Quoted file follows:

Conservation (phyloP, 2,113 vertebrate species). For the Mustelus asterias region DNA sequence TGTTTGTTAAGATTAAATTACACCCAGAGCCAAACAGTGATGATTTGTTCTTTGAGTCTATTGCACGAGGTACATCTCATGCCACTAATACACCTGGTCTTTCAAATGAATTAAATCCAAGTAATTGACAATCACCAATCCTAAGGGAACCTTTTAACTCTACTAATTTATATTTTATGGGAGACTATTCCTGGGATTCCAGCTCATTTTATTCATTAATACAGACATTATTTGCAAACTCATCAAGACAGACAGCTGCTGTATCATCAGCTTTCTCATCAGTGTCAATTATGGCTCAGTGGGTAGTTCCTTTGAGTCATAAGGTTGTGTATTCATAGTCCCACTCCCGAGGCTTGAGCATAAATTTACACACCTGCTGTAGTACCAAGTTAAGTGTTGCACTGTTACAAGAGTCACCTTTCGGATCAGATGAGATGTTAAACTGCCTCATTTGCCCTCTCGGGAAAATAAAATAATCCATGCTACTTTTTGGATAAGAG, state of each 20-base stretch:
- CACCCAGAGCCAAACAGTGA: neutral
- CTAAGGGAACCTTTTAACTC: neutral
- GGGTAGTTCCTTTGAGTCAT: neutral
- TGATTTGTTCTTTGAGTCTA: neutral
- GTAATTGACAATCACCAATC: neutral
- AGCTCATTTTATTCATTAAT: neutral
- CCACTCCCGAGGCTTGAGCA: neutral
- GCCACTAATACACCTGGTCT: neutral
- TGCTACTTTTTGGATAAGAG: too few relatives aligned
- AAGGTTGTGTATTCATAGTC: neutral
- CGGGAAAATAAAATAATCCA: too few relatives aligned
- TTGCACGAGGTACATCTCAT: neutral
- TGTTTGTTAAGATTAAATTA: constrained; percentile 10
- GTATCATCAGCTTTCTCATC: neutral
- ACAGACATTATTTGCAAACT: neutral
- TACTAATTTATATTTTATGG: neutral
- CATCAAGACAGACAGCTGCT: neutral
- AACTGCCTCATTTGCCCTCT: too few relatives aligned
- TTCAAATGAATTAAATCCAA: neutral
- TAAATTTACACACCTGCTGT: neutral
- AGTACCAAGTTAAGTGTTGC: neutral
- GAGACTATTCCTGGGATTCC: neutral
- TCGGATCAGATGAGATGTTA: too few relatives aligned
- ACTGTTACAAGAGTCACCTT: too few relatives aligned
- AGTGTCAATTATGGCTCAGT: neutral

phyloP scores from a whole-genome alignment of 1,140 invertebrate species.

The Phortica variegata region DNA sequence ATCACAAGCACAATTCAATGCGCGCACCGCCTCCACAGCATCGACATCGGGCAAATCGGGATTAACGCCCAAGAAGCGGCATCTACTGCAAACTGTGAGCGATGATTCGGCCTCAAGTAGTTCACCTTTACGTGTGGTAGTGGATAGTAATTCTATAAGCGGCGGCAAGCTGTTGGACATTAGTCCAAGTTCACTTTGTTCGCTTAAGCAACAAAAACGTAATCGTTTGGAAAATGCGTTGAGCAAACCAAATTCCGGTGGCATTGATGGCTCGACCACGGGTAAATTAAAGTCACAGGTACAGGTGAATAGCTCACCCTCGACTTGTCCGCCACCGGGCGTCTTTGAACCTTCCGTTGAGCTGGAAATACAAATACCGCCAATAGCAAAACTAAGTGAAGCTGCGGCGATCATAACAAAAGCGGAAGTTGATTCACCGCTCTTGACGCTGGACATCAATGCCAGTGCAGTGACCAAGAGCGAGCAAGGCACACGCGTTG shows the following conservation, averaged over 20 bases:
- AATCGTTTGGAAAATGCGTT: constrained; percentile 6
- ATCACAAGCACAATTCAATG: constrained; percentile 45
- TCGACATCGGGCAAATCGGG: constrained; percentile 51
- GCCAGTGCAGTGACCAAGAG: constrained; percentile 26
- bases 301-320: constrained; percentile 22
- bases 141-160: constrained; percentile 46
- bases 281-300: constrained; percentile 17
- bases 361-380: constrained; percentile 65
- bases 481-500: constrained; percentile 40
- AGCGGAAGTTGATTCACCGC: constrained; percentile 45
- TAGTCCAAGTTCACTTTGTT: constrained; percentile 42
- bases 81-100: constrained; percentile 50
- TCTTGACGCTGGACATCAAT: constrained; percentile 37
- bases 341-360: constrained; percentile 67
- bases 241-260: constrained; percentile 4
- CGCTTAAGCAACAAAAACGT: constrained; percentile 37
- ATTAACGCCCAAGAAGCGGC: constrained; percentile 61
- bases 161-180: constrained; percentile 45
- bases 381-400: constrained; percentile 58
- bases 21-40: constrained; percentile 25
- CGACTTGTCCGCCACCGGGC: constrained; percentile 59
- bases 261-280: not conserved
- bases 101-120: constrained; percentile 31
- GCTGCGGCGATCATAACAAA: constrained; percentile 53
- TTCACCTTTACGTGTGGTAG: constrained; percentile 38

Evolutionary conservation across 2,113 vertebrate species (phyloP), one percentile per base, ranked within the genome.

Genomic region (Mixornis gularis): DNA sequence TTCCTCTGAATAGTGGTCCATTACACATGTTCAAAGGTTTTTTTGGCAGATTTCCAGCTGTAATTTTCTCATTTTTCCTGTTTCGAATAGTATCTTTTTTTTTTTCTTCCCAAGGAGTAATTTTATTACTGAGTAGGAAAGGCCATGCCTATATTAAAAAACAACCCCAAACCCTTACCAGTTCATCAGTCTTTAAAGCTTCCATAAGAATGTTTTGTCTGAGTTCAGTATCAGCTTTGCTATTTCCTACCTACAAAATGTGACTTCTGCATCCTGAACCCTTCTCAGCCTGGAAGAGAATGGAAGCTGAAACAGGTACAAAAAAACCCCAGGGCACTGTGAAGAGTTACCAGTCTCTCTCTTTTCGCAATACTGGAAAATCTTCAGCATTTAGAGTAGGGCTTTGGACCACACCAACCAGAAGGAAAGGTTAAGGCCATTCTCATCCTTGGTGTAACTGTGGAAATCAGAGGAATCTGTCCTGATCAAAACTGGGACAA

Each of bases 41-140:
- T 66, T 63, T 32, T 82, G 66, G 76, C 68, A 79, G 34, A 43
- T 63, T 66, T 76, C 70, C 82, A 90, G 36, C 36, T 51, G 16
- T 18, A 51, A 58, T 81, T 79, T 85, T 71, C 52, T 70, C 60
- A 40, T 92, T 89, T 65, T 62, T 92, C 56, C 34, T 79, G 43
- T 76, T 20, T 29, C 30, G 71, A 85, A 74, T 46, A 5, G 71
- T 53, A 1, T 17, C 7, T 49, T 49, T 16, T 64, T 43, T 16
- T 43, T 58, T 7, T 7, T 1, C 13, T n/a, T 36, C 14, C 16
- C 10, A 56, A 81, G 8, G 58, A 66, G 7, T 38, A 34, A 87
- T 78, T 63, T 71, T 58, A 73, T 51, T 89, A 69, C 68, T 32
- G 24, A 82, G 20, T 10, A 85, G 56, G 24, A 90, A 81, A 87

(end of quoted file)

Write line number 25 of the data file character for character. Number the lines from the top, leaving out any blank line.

- ACTGTTACAAGAGTCACCTT: too few relatives aligned